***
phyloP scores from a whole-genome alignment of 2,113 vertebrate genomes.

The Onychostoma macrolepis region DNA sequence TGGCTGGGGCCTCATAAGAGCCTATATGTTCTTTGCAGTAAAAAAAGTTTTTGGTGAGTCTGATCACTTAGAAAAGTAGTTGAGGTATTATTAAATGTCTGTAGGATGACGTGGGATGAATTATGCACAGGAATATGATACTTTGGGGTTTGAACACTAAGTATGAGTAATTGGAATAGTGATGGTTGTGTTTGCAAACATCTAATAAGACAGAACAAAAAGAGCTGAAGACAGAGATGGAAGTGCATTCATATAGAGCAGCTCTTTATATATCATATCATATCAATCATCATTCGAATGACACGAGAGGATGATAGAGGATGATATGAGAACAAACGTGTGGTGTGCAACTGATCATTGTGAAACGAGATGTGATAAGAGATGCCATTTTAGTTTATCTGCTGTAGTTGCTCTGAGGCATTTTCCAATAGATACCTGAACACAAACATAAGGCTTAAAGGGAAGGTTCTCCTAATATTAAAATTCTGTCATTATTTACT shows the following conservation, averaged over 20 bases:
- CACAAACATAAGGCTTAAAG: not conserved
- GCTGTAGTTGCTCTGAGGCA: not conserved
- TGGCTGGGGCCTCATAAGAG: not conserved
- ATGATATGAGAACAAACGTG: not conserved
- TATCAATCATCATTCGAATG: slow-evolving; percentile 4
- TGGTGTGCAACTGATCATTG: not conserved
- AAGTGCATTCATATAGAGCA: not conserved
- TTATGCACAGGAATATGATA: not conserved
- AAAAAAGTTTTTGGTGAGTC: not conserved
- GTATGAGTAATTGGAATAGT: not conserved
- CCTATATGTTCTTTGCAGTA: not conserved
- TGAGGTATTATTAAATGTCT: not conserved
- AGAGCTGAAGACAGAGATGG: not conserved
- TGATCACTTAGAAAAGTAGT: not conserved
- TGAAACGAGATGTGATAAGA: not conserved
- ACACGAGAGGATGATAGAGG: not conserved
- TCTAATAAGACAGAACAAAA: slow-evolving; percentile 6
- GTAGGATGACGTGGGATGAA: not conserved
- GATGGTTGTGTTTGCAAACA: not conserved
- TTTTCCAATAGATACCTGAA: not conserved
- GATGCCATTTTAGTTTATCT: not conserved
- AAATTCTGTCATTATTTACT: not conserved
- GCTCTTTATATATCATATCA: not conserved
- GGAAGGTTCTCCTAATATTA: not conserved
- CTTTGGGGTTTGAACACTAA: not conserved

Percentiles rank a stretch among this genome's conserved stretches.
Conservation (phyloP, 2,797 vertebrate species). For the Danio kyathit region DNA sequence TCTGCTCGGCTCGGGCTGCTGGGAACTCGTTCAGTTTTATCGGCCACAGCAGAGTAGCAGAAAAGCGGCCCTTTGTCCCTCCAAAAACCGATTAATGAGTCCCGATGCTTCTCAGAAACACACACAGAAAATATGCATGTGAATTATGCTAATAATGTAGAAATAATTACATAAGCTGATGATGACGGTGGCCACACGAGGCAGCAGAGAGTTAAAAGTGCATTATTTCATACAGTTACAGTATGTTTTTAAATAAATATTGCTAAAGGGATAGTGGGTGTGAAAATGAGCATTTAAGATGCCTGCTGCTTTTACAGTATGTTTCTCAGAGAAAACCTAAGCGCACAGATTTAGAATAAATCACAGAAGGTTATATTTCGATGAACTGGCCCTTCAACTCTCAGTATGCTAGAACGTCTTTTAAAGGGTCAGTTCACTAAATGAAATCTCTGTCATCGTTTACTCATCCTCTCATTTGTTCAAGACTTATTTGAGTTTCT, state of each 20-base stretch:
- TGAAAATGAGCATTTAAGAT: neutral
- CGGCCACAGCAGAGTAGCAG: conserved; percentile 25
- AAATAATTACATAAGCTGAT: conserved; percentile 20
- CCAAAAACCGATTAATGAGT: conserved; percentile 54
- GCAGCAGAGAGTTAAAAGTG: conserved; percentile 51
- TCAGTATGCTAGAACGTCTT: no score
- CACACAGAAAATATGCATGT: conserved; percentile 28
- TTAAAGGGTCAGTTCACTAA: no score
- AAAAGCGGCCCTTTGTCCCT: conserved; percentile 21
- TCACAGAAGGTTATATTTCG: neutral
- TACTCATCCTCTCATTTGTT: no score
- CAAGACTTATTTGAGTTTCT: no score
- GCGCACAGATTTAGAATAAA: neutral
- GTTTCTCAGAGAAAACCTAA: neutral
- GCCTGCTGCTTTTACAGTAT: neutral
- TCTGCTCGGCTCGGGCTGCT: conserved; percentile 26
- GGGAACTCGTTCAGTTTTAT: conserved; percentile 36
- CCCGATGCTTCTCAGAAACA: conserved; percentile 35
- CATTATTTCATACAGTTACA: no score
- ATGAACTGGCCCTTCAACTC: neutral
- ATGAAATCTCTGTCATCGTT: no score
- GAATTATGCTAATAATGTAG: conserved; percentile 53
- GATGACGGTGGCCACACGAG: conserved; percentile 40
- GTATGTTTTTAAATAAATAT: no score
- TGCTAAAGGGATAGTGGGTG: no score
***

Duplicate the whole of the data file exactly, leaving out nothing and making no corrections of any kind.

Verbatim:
phyloP scores from a whole-genome alignment of 2,113 vertebrate genomes.

The Onychostoma macrolepis region DNA sequence TGGCTGGGGCCTCATAAGAGCCTATATGTTCTTTGCAGTAAAAAAAGTTTTTGGTGAGTCTGATCACTTAGAAAAGTAGTTGAGGTATTATTAAATGTCTGTAGGATGACGTGGGATGAATTATGCACAGGAATATGATACTTTGGGGTTTGAACACTAAGTATGAGTAATTGGAATAGTGATGGTTGTGTTTGCAAACATCTAATAAGACAGAACAAAAAGAGCTGAAGACAGAGATGGAAGTGCATTCATATAGAGCAGCTCTTTATATATCATATCATATCAATCATCATTCGAATGACACGAGAGGATGATAGAGGATGATATGAGAACAAACGTGTGGTGTGCAACTGATCATTGTGAAACGAGATGTGATAAGAGATGCCATTTTAGTTTATCTGCTGTAGTTGCTCTGAGGCATTTTCCAATAGATACCTGAACACAAACATAAGGCTTAAAGGGAAGGTTCTCCTAATATTAAAATTCTGTCATTATTTACT shows the following conservation, averaged over 20 bases:
- CACAAACATAAGGCTTAAAG: not conserved
- GCTGTAGTTGCTCTGAGGCA: not conserved
- TGGCTGGGGCCTCATAAGAG: not conserved
- ATGATATGAGAACAAACGTG: not conserved
- TATCAATCATCATTCGAATG: slow-evolving; percentile 4
- TGGTGTGCAACTGATCATTG: not conserved
- AAGTGCATTCATATAGAGCA: not conserved
- TTATGCACAGGAATATGATA: not conserved
- AAAAAAGTTTTTGGTGAGTC: not conserved
- GTATGAGTAATTGGAATAGT: not conserved
- CCTATATGTTCTTTGCAGTA: not conserved
- TGAGGTATTATTAAATGTCT: not conserved
- AGAGCTGAAGACAGAGATGG: not conserved
- TGATCACTTAGAAAAGTAGT: not conserved
- TGAAACGAGATGTGATAAGA: not conserved
- ACACGAGAGGATGATAGAGG: not conserved
- TCTAATAAGACAGAACAAAA: slow-evolving; percentile 6
- GTAGGATGACGTGGGATGAA: not conserved
- GATGGTTGTGTTTGCAAACA: not conserved
- TTTTCCAATAGATACCTGAA: not conserved
- GATGCCATTTTAGTTTATCT: not conserved
- AAATTCTGTCATTATTTACT: not conserved
- GCTCTTTATATATCATATCA: not conserved
- GGAAGGTTCTCCTAATATTA: not conserved
- CTTTGGGGTTTGAACACTAA: not conserved

Percentiles rank a stretch among this genome's conserved stretches.
Conservation (phyloP, 2,797 vertebrate species). For the Danio kyathit region DNA sequence TCTGCTCGGCTCGGGCTGCTGGGAACTCGTTCAGTTTTATCGGCCACAGCAGAGTAGCAGAAAAGCGGCCCTTTGTCCCTCCAAAAACCGATTAATGAGTCCCGATGCTTCTCAGAAACACACACAGAAAATATGCATGTGAATTATGCTAATAATGTAGAAATAATTACATAAGCTGATGATGACGGTGGCCACACGAGGCAGCAGAGAGTTAAAAGTGCATTATTTCATACAGTTACAGTATGTTTTTAAATAAATATTGCTAAAGGGATAGTGGGTGTGAAAATGAGCATTTAAGATGCCTGCTGCTTTTACAGTATGTTTCTCAGAGAAAACCTAAGCGCACAGATTTAGAATAAATCACAGAAGGTTATATTTCGATGAACTGGCCCTTCAACTCTCAGTATGCTAGAACGTCTTTTAAAGGGTCAGTTCACTAAATGAAATCTCTGTCATCGTTTACTCATCCTCTCATTTGTTCAAGACTTATTTGAGTTTCT, state of each 20-base stretch:
- TGAAAATGAGCATTTAAGAT: neutral
- CGGCCACAGCAGAGTAGCAG: conserved; percentile 25
- AAATAATTACATAAGCTGAT: conserved; percentile 20
- CCAAAAACCGATTAATGAGT: conserved; percentile 54
- GCAGCAGAGAGTTAAAAGTG: conserved; percentile 51
- TCAGTATGCTAGAACGTCTT: no score
- CACACAGAAAATATGCATGT: conserved; percentile 28
- TTAAAGGGTCAGTTCACTAA: no score
- AAAAGCGGCCCTTTGTCCCT: conserved; percentile 21
- TCACAGAAGGTTATATTTCG: neutral
- TACTCATCCTCTCATTTGTT: no score
- CAAGACTTATTTGAGTTTCT: no score
- GCGCACAGATTTAGAATAAA: neutral
- GTTTCTCAGAGAAAACCTAA: neutral
- GCCTGCTGCTTTTACAGTAT: neutral
- TCTGCTCGGCTCGGGCTGCT: conserved; percentile 26
- GGGAACTCGTTCAGTTTTAT: conserved; percentile 36
- CCCGATGCTTCTCAGAAACA: conserved; percentile 35
- CATTATTTCATACAGTTACA: no score
- ATGAACTGGCCCTTCAACTC: neutral
- ATGAAATCTCTGTCATCGTT: no score
- GAATTATGCTAATAATGTAG: conserved; percentile 53
- GATGACGGTGGCCACACGAG: conserved; percentile 40
- GTATGTTTTTAAATAAATAT: no score
- TGCTAAAGGGATAGTGGGTG: no score